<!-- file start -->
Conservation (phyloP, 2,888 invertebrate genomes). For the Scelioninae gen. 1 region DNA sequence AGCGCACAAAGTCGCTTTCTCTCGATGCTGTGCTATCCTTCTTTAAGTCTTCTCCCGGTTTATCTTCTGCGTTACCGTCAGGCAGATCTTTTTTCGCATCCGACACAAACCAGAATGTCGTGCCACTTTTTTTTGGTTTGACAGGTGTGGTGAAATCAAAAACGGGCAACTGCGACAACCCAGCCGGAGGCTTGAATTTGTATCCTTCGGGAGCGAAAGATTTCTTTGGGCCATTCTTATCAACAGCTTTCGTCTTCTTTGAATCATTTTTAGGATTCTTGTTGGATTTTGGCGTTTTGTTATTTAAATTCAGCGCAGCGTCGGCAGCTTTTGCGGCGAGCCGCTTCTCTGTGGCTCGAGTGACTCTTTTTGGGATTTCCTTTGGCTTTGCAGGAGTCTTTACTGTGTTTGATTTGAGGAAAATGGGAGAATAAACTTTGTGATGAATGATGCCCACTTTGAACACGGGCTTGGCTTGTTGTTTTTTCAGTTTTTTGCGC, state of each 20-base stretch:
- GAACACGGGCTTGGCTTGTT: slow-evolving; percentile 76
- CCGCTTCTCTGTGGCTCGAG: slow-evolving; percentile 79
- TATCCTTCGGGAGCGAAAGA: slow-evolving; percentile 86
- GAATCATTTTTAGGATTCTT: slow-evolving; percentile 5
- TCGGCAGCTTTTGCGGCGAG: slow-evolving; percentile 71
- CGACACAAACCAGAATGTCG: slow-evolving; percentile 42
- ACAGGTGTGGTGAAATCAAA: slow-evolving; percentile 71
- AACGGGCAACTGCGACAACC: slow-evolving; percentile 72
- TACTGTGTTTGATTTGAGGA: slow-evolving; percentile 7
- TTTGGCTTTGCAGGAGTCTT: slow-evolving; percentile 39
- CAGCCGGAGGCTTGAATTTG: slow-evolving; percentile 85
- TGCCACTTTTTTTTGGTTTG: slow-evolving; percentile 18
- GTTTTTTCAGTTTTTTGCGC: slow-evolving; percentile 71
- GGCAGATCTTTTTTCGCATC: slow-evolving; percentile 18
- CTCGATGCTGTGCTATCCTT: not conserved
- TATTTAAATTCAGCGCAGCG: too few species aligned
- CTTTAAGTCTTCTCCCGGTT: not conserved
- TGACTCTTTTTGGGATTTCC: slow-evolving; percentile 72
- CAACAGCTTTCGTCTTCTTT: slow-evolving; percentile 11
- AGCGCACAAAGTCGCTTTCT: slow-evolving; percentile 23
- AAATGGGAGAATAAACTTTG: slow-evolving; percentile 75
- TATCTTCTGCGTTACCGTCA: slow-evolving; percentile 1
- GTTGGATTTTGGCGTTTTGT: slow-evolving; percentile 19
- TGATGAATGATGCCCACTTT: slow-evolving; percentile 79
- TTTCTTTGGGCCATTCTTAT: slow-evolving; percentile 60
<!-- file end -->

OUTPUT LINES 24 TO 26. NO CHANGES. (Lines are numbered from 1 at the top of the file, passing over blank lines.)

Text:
- GTTGGATTTTGGCGTTTTGT: slow-evolving; percentile 19
- TGATGAATGATGCCCACTTT: slow-evolving; percentile 79
- TTTCTTTGGGCCATTCTTAT: slow-evolving; percentile 60